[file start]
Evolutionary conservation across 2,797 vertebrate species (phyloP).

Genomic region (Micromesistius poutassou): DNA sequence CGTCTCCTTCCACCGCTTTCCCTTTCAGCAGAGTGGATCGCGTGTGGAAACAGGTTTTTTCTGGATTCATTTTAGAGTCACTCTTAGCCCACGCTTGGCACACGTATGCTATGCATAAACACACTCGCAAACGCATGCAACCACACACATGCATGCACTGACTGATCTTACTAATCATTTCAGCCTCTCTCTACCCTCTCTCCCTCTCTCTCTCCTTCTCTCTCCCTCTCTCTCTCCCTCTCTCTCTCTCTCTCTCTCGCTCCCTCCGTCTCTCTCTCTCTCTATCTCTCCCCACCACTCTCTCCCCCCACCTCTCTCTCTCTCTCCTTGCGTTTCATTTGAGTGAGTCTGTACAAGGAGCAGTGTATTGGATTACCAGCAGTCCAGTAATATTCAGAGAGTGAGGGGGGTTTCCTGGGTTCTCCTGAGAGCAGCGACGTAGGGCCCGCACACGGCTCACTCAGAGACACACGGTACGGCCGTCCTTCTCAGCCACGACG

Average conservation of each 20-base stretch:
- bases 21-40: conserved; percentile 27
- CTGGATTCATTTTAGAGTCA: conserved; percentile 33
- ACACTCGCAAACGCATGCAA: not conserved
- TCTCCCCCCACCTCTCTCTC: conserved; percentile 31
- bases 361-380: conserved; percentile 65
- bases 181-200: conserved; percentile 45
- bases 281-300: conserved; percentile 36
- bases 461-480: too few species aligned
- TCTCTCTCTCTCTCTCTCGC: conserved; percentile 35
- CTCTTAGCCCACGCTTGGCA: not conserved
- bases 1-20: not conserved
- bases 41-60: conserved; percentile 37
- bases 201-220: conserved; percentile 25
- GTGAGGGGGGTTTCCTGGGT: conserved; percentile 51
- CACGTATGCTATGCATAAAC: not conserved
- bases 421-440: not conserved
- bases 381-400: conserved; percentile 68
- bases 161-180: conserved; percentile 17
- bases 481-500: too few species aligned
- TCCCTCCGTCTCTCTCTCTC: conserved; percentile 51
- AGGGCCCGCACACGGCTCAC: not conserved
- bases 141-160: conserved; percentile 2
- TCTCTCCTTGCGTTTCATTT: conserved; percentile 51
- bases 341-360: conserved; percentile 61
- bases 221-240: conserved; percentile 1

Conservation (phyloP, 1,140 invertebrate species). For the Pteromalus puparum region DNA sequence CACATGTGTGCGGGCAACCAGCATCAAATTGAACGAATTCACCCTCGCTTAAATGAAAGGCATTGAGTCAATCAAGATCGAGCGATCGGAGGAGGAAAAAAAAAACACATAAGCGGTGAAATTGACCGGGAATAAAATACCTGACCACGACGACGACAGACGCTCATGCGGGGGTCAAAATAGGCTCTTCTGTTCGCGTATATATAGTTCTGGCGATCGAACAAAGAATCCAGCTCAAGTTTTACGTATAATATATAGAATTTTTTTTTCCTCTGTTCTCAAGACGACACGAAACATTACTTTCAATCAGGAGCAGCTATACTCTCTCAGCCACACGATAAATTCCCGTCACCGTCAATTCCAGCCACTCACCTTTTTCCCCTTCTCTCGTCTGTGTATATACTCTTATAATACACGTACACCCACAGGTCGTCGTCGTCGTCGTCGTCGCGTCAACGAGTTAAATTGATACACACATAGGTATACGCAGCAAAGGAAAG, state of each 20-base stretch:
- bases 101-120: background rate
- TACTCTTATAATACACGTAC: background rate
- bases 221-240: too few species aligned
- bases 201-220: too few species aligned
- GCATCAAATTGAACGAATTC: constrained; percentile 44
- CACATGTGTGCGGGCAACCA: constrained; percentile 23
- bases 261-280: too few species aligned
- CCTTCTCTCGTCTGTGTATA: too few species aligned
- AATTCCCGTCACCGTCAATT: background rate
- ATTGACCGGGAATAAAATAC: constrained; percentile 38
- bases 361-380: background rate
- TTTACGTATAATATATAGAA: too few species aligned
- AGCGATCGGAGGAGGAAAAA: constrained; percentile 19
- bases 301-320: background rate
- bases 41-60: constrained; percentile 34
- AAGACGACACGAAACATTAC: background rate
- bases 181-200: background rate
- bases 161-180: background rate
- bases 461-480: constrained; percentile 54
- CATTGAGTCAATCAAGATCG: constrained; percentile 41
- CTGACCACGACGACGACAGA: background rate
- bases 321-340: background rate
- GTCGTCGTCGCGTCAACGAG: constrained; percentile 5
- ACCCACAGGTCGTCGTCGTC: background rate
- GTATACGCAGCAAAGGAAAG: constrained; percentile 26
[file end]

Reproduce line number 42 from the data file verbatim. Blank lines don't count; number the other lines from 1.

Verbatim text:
- AGCGATCGGAGGAGGAAAAA: constrained; percentile 19